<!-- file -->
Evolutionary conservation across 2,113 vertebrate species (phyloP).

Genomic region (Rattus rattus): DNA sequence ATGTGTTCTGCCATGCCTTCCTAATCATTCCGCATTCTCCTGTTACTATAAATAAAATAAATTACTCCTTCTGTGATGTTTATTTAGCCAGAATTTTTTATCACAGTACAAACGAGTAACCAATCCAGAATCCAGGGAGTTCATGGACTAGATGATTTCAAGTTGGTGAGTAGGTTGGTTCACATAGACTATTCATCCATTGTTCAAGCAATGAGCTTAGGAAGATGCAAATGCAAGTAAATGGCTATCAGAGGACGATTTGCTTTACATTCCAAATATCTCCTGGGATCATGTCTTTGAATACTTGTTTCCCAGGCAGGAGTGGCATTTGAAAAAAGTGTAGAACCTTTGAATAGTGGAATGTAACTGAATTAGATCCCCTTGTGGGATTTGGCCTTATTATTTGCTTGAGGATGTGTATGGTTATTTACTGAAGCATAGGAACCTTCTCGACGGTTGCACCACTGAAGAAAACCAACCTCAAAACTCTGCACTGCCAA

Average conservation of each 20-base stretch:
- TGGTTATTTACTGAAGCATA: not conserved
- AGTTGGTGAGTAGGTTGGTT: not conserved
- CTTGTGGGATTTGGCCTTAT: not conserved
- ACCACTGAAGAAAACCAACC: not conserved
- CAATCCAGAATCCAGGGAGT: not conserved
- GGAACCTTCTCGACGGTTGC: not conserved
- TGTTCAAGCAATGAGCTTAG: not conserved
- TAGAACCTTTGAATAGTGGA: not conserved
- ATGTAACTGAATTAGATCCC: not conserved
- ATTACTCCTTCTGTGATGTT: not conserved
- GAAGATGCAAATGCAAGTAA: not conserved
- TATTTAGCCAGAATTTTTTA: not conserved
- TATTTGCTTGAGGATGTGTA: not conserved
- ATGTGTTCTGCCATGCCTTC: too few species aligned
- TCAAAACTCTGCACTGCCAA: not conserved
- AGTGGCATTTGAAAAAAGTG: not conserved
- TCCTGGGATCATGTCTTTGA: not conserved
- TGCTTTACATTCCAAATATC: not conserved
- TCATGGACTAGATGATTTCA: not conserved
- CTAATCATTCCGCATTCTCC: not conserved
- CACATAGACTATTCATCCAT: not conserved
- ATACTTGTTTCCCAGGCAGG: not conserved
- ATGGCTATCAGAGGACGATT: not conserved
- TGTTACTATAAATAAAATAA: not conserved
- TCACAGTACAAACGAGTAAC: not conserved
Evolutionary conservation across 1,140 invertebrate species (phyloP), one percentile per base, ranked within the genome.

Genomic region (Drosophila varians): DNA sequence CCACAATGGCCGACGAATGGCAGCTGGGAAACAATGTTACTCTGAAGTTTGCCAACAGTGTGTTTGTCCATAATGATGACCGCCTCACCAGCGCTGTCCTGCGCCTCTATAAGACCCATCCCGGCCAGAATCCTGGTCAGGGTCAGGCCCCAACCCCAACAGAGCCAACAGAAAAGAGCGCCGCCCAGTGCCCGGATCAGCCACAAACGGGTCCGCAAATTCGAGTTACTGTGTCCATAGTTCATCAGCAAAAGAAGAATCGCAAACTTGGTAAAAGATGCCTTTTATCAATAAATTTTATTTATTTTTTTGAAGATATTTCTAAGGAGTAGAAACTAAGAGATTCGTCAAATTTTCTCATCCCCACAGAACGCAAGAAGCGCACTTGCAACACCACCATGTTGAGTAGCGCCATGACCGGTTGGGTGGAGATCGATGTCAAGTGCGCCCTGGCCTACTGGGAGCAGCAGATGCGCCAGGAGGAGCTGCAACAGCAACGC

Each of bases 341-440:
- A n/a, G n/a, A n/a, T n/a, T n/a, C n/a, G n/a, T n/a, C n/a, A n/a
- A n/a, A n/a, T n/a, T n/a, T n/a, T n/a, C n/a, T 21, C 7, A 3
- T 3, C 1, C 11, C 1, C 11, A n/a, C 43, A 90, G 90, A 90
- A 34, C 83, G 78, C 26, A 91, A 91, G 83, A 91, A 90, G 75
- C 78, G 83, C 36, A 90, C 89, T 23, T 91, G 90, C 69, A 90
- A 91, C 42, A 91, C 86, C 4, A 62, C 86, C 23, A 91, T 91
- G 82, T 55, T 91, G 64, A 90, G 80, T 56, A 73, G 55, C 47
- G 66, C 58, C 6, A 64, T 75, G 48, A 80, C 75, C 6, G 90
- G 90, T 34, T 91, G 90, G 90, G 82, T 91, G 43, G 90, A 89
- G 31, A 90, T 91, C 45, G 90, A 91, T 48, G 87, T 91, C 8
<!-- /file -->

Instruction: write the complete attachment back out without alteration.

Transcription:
Evolutionary conservation across 2,113 vertebrate species (phyloP).

Genomic region (Rattus rattus): DNA sequence ATGTGTTCTGCCATGCCTTCCTAATCATTCCGCATTCTCCTGTTACTATAAATAAAATAAATTACTCCTTCTGTGATGTTTATTTAGCCAGAATTTTTTATCACAGTACAAACGAGTAACCAATCCAGAATCCAGGGAGTTCATGGACTAGATGATTTCAAGTTGGTGAGTAGGTTGGTTCACATAGACTATTCATCCATTGTTCAAGCAATGAGCTTAGGAAGATGCAAATGCAAGTAAATGGCTATCAGAGGACGATTTGCTTTACATTCCAAATATCTCCTGGGATCATGTCTTTGAATACTTGTTTCCCAGGCAGGAGTGGCATTTGAAAAAAGTGTAGAACCTTTGAATAGTGGAATGTAACTGAATTAGATCCCCTTGTGGGATTTGGCCTTATTATTTGCTTGAGGATGTGTATGGTTATTTACTGAAGCATAGGAACCTTCTCGACGGTTGCACCACTGAAGAAAACCAACCTCAAAACTCTGCACTGCCAA

Average conservation of each 20-base stretch:
- TGGTTATTTACTGAAGCATA: not conserved
- AGTTGGTGAGTAGGTTGGTT: not conserved
- CTTGTGGGATTTGGCCTTAT: not conserved
- ACCACTGAAGAAAACCAACC: not conserved
- CAATCCAGAATCCAGGGAGT: not conserved
- GGAACCTTCTCGACGGTTGC: not conserved
- TGTTCAAGCAATGAGCTTAG: not conserved
- TAGAACCTTTGAATAGTGGA: not conserved
- ATGTAACTGAATTAGATCCC: not conserved
- ATTACTCCTTCTGTGATGTT: not conserved
- GAAGATGCAAATGCAAGTAA: not conserved
- TATTTAGCCAGAATTTTTTA: not conserved
- TATTTGCTTGAGGATGTGTA: not conserved
- ATGTGTTCTGCCATGCCTTC: too few species aligned
- TCAAAACTCTGCACTGCCAA: not conserved
- AGTGGCATTTGAAAAAAGTG: not conserved
- TCCTGGGATCATGTCTTTGA: not conserved
- TGCTTTACATTCCAAATATC: not conserved
- TCATGGACTAGATGATTTCA: not conserved
- CTAATCATTCCGCATTCTCC: not conserved
- CACATAGACTATTCATCCAT: not conserved
- ATACTTGTTTCCCAGGCAGG: not conserved
- ATGGCTATCAGAGGACGATT: not conserved
- TGTTACTATAAATAAAATAA: not conserved
- TCACAGTACAAACGAGTAAC: not conserved
Evolutionary conservation across 1,140 invertebrate species (phyloP), one percentile per base, ranked within the genome.

Genomic region (Drosophila varians): DNA sequence CCACAATGGCCGACGAATGGCAGCTGGGAAACAATGTTACTCTGAAGTTTGCCAACAGTGTGTTTGTCCATAATGATGACCGCCTCACCAGCGCTGTCCTGCGCCTCTATAAGACCCATCCCGGCCAGAATCCTGGTCAGGGTCAGGCCCCAACCCCAACAGAGCCAACAGAAAAGAGCGCCGCCCAGTGCCCGGATCAGCCACAAACGGGTCCGCAAATTCGAGTTACTGTGTCCATAGTTCATCAGCAAAAGAAGAATCGCAAACTTGGTAAAAGATGCCTTTTATCAATAAATTTTATTTATTTTTTTGAAGATATTTCTAAGGAGTAGAAACTAAGAGATTCGTCAAATTTTCTCATCCCCACAGAACGCAAGAAGCGCACTTGCAACACCACCATGTTGAGTAGCGCCATGACCGGTTGGGTGGAGATCGATGTCAAGTGCGCCCTGGCCTACTGGGAGCAGCAGATGCGCCAGGAGGAGCTGCAACAGCAACGC

Each of bases 341-440:
- A n/a, G n/a, A n/a, T n/a, T n/a, C n/a, G n/a, T n/a, C n/a, A n/a
- A n/a, A n/a, T n/a, T n/a, T n/a, T n/a, C n/a, T 21, C 7, A 3
- T 3, C 1, C 11, C 1, C 11, A n/a, C 43, A 90, G 90, A 90
- A 34, C 83, G 78, C 26, A 91, A 91, G 83, A 91, A 90, G 75
- C 78, G 83, C 36, A 90, C 89, T 23, T 91, G 90, C 69, A 90
- A 91, C 42, A 91, C 86, C 4, A 62, C 86, C 23, A 91, T 91
- G 82, T 55, T 91, G 64, A 90, G 80, T 56, A 73, G 55, C 47
- G 66, C 58, C 6, A 64, T 75, G 48, A 80, C 75, C 6, G 90
- G 90, T 34, T 91, G 90, G 90, G 82, T 91, G 43, G 90, A 89
- G 31, A 90, T 91, C 45, G 90, A 91, T 48, G 87, T 91, C 8